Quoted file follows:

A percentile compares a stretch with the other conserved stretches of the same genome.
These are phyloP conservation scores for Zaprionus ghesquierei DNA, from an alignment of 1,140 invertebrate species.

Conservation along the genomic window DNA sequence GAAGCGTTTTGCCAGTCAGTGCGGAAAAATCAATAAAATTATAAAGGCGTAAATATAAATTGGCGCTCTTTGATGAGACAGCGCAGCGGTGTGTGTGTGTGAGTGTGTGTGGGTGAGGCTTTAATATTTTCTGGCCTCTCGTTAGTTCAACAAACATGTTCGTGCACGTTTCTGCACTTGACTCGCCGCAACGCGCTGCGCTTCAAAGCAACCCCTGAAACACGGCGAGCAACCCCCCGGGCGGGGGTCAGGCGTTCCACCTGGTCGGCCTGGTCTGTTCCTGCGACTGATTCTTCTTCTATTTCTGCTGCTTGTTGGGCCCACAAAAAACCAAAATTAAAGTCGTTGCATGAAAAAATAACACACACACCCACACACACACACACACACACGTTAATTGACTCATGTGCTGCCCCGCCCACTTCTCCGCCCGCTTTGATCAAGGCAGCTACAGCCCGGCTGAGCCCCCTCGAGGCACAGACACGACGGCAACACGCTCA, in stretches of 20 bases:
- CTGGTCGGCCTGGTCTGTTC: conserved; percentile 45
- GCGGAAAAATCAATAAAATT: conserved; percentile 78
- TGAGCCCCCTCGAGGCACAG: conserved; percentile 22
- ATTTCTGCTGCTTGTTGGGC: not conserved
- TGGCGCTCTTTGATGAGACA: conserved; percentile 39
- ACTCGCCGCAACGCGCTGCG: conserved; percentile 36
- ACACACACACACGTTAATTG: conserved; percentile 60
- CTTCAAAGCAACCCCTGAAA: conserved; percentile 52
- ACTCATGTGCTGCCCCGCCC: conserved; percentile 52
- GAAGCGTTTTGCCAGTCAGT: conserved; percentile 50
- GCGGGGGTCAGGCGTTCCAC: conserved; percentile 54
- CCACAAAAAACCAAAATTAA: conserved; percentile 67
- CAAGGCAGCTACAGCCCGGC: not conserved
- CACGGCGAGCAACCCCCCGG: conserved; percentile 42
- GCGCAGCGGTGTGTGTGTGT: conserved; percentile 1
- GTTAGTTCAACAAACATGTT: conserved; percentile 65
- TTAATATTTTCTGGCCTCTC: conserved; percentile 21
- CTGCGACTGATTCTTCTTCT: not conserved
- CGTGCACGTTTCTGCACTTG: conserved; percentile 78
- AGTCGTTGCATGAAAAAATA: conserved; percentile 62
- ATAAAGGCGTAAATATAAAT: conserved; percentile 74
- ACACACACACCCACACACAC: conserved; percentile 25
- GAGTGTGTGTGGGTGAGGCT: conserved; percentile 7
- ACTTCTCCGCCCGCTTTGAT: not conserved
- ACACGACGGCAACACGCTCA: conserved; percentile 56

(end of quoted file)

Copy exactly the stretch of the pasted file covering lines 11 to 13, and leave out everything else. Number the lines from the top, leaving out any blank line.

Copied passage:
- CTTCAAAGCAACCCCTGAAA: conserved; percentile 52
- ACTCATGTGCTGCCCCGCCC: conserved; percentile 52
- GAAGCGTTTTGCCAGTCAGT: conserved; percentile 50